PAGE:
Beltane and the Island Moon
Saturday gratefuls: Joe. His toothache. Waimanalo. Those Mountains, steep and creviced, covered in green. Hwy 2. The Beach in Waimanalo. Seoah’s tacos. So good, eaten outside on the patio with the Trades for cooling. Baseball cards and comic books. Sleep lite nights. Notions and fantasias.
Sparks of Joy and Awe: Joe and Seoah playing. Mary caring for her friend, Anitha.
Went with Joe to a local side of Honolulu card/comic book shop. A stout Hawai’ian there, no fat and wider than a standard refrigerator, wore a t-shirt: Defend Mauna Kea Protect the Sacred. As a haole, I felt a bit intimidated. I was the only one the store. Joseph, as he said on the way over, fits in here. In that spot, me, not so much.
Two things stood out: the paradox, true of Native Americans across our country, of the righteousness of their injury and the unlikeliness of any good solution to it. And, protect the sacred Mountain. Oh, yeah. I’m down with that big time. Protect Shadow Mountain, Black Mountain, Conifer Mountain, Bergen, Evans, Rosalie, Pikes Peak. Each and every one. Mauna Loa. Kilauea. Haleakala.
Things we used to know as a species. As Wordsworth says: Getting and spending, we lay waste our powers.
Joe drove us up Hwy 2, away from Honolulu and into these old volcanic Peaks. Mostly east. That wild verdancy of these Islands. Hanging and crawling, moving with the Trade Winds. Creating shade, holding in moisture. My soul moved. Said yes, this place. Yes. This. Place.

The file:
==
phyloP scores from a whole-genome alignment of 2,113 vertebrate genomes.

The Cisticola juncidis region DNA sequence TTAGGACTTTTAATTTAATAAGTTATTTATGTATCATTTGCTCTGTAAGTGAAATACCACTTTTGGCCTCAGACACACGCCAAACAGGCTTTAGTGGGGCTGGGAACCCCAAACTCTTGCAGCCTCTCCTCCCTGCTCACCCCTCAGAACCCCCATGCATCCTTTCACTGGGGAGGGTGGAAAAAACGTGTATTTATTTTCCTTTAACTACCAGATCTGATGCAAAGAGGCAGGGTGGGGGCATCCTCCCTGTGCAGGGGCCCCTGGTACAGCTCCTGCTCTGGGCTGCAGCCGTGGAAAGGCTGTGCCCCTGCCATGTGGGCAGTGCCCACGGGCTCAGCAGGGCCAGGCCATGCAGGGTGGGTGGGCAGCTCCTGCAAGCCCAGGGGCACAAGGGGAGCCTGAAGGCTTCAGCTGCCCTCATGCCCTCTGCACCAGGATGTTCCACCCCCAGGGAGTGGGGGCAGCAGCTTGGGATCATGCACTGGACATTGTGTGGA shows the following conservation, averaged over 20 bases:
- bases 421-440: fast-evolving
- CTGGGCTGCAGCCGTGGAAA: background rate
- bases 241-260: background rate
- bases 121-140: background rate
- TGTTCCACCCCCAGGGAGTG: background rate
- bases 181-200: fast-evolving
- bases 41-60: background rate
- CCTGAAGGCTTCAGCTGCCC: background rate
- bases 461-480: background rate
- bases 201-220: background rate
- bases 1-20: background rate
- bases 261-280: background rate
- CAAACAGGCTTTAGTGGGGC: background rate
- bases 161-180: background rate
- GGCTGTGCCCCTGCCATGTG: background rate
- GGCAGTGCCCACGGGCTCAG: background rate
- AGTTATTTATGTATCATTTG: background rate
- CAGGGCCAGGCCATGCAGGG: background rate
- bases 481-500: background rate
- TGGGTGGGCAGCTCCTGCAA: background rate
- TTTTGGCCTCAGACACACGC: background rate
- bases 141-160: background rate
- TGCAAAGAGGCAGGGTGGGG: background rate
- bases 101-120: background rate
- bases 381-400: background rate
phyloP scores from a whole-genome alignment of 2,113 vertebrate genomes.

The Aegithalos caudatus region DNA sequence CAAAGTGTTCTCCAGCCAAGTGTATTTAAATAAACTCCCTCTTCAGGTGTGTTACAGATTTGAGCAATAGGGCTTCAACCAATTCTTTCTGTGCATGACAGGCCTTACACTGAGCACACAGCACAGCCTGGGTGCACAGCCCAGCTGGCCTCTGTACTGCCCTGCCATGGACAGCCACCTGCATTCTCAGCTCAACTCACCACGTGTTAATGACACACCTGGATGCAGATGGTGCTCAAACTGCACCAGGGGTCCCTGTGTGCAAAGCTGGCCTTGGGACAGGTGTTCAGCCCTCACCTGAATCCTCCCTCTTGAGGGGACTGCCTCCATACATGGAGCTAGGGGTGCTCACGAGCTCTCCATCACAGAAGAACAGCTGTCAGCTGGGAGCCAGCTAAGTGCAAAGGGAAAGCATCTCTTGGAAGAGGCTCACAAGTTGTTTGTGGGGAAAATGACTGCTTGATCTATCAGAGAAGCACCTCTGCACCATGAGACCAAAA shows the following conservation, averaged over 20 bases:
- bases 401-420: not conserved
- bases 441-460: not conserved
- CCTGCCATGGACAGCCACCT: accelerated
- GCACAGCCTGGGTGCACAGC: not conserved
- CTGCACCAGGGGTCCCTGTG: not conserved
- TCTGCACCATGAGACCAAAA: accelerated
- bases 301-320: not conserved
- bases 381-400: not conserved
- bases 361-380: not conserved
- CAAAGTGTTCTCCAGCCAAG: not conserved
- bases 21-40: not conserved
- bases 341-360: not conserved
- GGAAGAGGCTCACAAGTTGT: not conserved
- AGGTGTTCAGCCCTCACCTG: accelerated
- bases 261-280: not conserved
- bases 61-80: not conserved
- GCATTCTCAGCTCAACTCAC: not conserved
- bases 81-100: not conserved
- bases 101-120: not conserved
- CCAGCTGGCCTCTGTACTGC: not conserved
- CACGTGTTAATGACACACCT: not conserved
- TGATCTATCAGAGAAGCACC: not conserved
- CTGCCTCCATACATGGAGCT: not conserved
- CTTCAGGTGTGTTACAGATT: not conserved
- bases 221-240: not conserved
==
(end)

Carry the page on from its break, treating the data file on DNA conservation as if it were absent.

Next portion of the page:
I could feel for the first time since I got here two weeks ago, the Islands. Hickam shares climate with Oahu, shares some flora but everything here has a human purpose, contributes to artifice. On the flanks of these pillars of Creation no artifice. Plants and soil, rain and sun. Caressing each other, loving each other. Scrambling over each other.
Through the notch in the Mountains, flanked on either side by crazy green things, joyous green things, and there, cerulean and deep blue, a touch of teal lay the Pacific Ocean. Ocean. Mountains. Mountains. Ocean. Life, sacred life, its homes. Waves beat against the shore as they have done since ancient Water filled those basins we know as the World Ocean.
A primal place. Inside me something let go, a tension loosed. Oh, yes. I remember. Sacred, yes, a good word for this feeling. Sacred. Mauna Kea. The Ocean. These Plants. This small family. Gathered here, one. Humans. Norfolk Pine. Man-of-War. Sand. Lava, old old lava. Guava. Dogs. Sea Turtles. Brazilian Cardinals and Cattle Egrets. All here. Far away from the settled Lands, the Lands, the big Lands. Here, on this Island it is just us. Alive for this brief moment. This wink of an eye.
I belong here. This is my place, too. I’ve known it for a long, long time. Before I was born. To hear the sound of the Waves. To feel the Trade Winds as they pour across this tiny bit of land. To know the Sun as an intimate partner, as we do on Shadow Mountain. My soulmate. This place.
Soulmates are rare. Kate. That land in Andover. Shadow Mountain. Oahu, the neighbor Islands. OK, maybe not so rare. Which is a good thing, no?
This inner fire, a quiet one, fed by the Earth’s mantle, embraces me as nefesh, as Soul. What will happen with this feeling? This time? Unknown.
Let it be known though that this is my home. A place, a sacred place.